Announcing Hallowed Be Thy Name


This month my new book Hallowed Be Thy Name: The Name-Glorifying Dispute in the Russian Orthodox Church and on Mt. Athos, 1912-1914 was published.  The book tells the story of a theological controversy in the Russian Orthodox church that was resolved by means of fist fights, bayonets, fire hoses, and the exile and imprisonment of those who defied church authority. 

Bruce Clark, writer on religion and public policy for the Economist magazine, has this to say about it:

For anyone wanting to understand an extraordinary and important episode in the modern history of Christianity, Tom Dykstra’s excellent account, which is both meticulous and highly readable, should be an indispensable starting-point. It brings alive a passionate argument over the holiness of the Name of God which shook the Tsarist and Balkan world on the eve of the first world war. Better than any other chronicler of the tragedy that came to a head in the main monastic stronghold of the Christian East, he combines a clear view of the theological stakes with a keen sense of the politics, both secular and ecclesiastical, which determined the outcome. Dykstra also manages to situate the Imperial Russian quarrel over sacred names in the broader sweep of the history of monotheism.

The book begins by describing one of the episodes in the history of the name-glorifying controversy:

On July 3, 1913 some four hundred monks of the Athonite monastery of St. Panteleimon fled to one of their dormitory buildings and set to work barricading the entrances with bed boards. Bayoneted rifles in hand, sailors of the Russian Imperial Navy surrounded the building while their officers exhorted the unarmed monks to give up peacefully. To no avail. Prepared for martyrdom but hoping in God’s help, the monks sang, prayed, did prostrations, and took up icons and crosses to defend themselves. Finally the trumpet rang out with the command to “shoot,” and the calm of the Holy Mountain was rent by the roar … not of firearms, but of fire hoses. After an hour-long “cold shower” dampened the monks’ spirits, the sailors rushed the building and began to drag recalcitrant devotees of the contemplative life out of the corridors. (p.13)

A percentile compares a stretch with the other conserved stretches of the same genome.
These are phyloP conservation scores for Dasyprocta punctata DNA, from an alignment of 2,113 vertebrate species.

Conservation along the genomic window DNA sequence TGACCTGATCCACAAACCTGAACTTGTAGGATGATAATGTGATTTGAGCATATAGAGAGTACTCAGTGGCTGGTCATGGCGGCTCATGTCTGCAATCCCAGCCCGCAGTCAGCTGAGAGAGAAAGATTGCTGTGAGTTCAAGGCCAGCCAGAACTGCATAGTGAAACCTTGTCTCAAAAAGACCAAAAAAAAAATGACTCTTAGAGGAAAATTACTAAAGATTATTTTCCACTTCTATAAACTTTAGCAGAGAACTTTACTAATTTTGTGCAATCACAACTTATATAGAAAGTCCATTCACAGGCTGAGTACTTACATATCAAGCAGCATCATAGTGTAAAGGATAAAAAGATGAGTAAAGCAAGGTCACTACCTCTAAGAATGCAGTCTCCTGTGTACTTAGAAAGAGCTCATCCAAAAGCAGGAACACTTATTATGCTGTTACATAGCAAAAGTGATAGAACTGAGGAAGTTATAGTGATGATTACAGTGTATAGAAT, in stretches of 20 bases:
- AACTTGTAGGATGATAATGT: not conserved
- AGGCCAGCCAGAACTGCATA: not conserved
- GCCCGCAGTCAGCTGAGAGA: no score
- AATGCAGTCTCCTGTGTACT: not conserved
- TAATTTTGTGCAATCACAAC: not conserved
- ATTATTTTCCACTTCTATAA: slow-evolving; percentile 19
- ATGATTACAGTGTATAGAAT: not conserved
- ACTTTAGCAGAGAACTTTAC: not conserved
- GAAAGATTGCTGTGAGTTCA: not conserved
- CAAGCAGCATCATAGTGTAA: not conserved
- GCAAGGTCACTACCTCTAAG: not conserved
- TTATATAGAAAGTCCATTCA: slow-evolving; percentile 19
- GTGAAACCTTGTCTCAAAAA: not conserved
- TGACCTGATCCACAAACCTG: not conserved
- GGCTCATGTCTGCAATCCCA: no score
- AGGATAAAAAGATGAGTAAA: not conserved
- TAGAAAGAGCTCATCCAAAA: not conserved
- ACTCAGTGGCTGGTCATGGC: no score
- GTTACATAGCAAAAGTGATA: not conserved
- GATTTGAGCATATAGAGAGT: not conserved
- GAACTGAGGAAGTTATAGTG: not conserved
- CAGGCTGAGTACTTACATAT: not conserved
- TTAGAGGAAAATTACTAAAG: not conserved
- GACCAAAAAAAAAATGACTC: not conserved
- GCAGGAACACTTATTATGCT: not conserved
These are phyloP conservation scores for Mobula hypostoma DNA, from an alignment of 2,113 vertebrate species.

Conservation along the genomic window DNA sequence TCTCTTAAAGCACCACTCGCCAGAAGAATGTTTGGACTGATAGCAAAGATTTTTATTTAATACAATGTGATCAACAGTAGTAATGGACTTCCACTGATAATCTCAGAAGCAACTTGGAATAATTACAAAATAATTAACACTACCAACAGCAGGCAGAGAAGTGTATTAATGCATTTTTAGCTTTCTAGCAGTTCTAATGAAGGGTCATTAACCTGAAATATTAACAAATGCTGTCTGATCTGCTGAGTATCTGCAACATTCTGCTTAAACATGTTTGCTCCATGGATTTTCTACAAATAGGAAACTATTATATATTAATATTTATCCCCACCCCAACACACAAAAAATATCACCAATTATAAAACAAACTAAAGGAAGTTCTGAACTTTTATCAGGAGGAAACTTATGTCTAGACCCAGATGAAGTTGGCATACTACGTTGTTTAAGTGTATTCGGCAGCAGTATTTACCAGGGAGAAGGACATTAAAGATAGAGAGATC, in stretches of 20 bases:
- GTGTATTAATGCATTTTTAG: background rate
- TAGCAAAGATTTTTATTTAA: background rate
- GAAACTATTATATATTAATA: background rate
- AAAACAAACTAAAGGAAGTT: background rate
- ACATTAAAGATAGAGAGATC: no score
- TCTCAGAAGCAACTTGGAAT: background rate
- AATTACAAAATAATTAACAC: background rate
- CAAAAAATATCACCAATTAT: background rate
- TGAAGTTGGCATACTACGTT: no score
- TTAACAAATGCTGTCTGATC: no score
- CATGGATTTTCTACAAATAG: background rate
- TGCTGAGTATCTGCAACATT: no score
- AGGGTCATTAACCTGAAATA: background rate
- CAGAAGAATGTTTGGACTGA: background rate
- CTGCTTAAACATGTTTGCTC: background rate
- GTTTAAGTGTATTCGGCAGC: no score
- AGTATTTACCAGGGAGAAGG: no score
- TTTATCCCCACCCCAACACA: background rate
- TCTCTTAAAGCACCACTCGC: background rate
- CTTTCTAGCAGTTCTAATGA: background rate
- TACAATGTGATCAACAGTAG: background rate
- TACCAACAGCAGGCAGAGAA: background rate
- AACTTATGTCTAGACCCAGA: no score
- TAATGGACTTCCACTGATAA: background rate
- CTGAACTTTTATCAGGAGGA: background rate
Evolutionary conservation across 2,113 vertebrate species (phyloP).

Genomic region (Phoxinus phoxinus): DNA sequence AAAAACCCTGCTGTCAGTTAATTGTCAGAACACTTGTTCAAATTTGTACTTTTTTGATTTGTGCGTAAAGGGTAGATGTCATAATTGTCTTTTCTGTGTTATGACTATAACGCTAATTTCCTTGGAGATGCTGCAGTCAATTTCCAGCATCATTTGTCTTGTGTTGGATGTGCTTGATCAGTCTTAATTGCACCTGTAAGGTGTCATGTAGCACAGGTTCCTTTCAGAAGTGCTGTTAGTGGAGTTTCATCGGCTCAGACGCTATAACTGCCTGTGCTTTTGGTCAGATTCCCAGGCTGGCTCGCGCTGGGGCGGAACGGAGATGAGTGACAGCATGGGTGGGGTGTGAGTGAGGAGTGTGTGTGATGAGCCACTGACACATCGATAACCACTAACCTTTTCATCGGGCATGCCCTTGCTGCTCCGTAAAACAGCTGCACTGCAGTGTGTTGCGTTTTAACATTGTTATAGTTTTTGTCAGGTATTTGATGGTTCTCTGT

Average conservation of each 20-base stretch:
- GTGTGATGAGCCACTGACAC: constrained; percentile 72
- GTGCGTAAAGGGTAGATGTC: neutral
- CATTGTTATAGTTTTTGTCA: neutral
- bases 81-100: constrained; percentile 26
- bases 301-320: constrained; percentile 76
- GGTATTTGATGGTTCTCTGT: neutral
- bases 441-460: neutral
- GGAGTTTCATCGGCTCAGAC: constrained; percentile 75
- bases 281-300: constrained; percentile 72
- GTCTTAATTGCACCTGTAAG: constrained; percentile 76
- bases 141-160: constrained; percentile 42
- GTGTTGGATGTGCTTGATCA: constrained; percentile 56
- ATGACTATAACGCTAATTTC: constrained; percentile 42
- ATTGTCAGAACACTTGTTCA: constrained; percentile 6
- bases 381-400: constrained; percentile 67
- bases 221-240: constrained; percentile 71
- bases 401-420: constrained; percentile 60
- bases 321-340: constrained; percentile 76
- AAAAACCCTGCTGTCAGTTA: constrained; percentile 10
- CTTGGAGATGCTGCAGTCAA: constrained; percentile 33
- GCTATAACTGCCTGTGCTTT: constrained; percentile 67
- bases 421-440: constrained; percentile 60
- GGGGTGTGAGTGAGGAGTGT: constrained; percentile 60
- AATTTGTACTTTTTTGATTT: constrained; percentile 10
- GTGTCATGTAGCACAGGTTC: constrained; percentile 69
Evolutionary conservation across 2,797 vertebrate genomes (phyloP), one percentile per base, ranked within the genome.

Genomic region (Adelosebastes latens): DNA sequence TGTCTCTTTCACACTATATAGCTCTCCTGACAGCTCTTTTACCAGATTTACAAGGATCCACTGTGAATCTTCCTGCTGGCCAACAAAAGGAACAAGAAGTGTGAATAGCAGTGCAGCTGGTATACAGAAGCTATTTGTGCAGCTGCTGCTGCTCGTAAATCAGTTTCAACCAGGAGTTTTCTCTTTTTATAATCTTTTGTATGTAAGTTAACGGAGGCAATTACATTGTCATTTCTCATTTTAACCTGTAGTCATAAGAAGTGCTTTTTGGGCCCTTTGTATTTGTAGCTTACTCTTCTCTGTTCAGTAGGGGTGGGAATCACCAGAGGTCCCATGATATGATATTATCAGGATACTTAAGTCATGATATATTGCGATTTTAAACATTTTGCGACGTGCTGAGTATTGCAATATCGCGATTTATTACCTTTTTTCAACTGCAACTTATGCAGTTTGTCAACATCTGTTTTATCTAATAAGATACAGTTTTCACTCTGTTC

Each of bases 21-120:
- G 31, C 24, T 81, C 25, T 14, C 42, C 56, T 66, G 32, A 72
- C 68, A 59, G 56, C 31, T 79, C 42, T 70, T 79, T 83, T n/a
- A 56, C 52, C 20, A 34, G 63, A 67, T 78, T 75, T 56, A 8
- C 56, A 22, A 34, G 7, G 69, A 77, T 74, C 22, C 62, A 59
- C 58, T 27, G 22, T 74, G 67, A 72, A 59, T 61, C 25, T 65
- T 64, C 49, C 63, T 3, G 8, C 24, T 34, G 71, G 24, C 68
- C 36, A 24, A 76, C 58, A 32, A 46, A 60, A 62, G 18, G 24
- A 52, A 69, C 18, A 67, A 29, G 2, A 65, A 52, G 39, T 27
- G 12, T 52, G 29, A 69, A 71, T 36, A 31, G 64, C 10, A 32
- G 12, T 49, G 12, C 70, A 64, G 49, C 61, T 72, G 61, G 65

Another episode is described colorfully by an eyewitness:

They began to drag out of this heap [of fighting monks] one person at a time into the corridor, where the brotherhood stood in two lines, receiving the booty and passing it (Jeromeites) on: one by the hair another by the side and with a command, another they would beat for something to teach him a lesson. In this way they brought them to the stairs and then they let them down the stairs variously as each pleased: some went head first and some went feet first, counting the steps with the back of their head. They led them to the church square, then ceremoniously took them by the hand and led them out the gate.  (p.91)

As I explain in the preface, the controversy described here persists to the present day:

This year is the 100th anniversary of the most sensational events in this story, the expulsion of the Russian monks from Mount Athos. But the publication of this account is timely for other reasons as well. After lying dormant for decades, the theological controversy behind the tragic events that happened in the early twentieth century has re-ignited within the Eastern Orthodox Church.  Church hierarchs can no longer command military forces to rout their theological opponents by means of fire hoses and bayonets, but the hostility expressed today over the Internet matches what was expressed earlier in ecclesiastical journals.  One need only do an internet search for the keyword “name-worshiping” to find several web sites and web pages that decry in no uncertain terms the 100-year old “heresy.”  For that reason, the publication now of this account is especially appropriate because it puts a human face on the “heretics” and offers a sympathetic interpretation of the “heresy.” (p.xi)

The book is an adaptation of a Master’s thesis written at St. Vladimir’s Seminary in 1988. It remains the most comprehensive account on the subject written in English.


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